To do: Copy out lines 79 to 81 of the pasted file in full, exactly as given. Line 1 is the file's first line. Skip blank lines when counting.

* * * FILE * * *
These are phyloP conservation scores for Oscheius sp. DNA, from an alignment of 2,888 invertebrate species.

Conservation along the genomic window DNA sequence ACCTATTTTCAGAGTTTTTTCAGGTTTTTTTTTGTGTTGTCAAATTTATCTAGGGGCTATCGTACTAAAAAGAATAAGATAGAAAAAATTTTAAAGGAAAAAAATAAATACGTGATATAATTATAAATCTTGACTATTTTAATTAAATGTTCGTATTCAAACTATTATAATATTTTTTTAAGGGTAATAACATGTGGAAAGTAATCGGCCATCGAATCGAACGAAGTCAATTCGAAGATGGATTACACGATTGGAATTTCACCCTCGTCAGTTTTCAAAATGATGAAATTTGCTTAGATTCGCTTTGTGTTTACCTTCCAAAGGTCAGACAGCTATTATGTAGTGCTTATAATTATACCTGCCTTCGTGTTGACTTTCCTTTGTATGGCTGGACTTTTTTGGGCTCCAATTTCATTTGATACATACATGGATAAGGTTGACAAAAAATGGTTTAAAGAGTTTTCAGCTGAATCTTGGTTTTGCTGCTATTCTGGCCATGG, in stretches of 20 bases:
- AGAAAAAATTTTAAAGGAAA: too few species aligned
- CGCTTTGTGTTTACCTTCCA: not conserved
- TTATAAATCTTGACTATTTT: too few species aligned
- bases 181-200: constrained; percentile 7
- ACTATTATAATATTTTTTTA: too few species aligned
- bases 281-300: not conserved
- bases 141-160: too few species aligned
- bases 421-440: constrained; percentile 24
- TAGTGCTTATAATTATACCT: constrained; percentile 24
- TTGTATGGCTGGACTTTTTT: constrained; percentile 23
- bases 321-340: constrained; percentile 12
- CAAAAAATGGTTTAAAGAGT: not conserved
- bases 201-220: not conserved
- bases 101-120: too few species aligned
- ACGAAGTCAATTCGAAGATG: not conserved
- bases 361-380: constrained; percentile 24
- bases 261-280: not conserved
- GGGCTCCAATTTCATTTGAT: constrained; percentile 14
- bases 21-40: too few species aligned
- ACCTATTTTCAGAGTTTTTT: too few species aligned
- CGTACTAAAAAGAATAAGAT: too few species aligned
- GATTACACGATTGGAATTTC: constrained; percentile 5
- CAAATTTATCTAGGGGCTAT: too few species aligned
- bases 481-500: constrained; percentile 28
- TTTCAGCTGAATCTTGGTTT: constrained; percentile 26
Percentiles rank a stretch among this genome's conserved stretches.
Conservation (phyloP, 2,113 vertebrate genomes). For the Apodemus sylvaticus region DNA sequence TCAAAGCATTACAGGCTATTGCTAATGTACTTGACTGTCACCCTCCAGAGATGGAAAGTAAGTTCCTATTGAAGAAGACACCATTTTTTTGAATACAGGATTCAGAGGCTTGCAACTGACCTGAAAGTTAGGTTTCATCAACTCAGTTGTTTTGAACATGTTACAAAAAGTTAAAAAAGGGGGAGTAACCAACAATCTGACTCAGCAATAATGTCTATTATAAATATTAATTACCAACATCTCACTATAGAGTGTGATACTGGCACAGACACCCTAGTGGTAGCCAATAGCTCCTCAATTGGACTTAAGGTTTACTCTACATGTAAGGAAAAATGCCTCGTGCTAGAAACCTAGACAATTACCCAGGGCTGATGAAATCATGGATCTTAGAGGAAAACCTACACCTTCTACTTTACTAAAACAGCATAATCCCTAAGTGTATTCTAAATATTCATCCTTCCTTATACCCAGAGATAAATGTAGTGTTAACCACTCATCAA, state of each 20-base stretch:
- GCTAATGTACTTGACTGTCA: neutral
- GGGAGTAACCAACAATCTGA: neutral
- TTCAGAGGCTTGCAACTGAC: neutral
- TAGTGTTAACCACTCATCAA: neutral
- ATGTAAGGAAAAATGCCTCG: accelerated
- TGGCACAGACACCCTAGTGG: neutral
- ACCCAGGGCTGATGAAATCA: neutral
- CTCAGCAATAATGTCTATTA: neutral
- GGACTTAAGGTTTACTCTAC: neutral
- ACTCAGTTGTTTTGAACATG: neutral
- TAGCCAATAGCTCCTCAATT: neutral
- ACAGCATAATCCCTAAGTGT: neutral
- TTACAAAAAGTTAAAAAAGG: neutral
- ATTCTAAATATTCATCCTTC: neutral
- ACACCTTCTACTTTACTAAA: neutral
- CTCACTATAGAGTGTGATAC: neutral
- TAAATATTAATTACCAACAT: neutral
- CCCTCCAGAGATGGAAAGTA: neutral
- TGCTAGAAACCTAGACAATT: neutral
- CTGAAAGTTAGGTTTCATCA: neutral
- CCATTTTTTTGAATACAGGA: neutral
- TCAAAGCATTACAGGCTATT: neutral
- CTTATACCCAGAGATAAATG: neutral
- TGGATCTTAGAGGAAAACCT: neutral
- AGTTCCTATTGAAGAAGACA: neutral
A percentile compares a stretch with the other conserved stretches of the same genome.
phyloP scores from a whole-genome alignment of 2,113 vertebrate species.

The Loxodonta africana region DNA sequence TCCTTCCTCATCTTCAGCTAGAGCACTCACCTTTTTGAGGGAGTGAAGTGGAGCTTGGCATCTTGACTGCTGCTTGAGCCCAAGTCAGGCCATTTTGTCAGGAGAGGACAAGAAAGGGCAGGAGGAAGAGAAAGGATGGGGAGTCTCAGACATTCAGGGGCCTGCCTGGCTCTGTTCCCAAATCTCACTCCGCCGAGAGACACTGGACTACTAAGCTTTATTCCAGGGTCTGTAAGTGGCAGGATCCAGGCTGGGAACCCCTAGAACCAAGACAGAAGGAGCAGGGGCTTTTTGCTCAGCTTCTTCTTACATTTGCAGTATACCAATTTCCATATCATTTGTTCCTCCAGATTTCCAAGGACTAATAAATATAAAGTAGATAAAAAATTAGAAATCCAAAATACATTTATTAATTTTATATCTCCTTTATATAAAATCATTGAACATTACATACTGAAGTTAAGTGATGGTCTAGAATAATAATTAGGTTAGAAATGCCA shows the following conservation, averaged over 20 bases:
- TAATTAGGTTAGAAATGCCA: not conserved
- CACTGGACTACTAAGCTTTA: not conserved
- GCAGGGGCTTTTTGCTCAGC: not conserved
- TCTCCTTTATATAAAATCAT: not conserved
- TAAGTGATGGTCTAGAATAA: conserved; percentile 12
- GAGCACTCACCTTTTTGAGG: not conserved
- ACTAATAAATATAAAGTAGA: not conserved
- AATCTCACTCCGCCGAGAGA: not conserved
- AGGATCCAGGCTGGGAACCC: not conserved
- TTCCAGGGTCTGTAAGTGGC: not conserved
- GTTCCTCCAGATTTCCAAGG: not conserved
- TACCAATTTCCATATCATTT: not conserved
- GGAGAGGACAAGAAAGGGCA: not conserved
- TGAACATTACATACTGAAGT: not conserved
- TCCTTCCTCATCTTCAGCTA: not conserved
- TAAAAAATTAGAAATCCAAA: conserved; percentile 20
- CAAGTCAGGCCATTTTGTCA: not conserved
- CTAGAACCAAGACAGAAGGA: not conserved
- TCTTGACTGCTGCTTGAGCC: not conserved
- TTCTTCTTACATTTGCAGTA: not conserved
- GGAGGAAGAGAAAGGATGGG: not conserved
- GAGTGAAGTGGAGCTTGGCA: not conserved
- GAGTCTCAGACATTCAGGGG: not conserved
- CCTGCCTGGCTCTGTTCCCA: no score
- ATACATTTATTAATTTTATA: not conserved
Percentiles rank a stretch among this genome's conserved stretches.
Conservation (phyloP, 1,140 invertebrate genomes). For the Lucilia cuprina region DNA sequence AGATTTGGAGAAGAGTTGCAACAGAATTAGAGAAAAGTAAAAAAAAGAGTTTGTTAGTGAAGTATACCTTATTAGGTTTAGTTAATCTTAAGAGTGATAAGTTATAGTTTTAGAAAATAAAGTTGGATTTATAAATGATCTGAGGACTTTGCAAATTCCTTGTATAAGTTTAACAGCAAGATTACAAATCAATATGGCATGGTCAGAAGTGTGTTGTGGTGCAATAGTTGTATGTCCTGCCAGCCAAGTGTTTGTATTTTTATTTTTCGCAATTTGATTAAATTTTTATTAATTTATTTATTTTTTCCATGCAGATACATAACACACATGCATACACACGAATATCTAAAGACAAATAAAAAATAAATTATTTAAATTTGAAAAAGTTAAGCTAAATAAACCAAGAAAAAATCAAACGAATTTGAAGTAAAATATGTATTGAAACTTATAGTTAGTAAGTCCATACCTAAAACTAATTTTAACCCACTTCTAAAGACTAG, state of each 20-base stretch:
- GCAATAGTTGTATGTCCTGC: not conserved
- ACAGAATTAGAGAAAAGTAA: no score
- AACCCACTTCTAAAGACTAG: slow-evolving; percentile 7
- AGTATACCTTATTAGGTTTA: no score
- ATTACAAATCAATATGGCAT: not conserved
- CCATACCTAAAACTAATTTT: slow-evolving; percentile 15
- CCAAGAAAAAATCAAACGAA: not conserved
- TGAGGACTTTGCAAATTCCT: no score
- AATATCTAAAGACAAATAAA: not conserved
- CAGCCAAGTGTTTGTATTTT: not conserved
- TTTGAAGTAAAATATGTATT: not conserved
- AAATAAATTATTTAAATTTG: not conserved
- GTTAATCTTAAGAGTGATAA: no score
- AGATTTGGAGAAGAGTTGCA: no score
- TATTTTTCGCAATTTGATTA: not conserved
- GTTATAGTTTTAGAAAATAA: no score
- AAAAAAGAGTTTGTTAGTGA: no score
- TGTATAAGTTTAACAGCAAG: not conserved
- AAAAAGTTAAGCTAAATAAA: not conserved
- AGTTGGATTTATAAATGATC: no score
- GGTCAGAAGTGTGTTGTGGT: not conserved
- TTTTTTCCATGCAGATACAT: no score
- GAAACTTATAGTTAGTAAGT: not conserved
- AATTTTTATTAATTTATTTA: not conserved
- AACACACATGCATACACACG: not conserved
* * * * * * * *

- GAGTGAAGTGGAGCTTGGCA: not conserved
- GAGTCTCAGACATTCAGGGG: not conserved
- CCTGCCTGGCTCTGTTCCCA: no score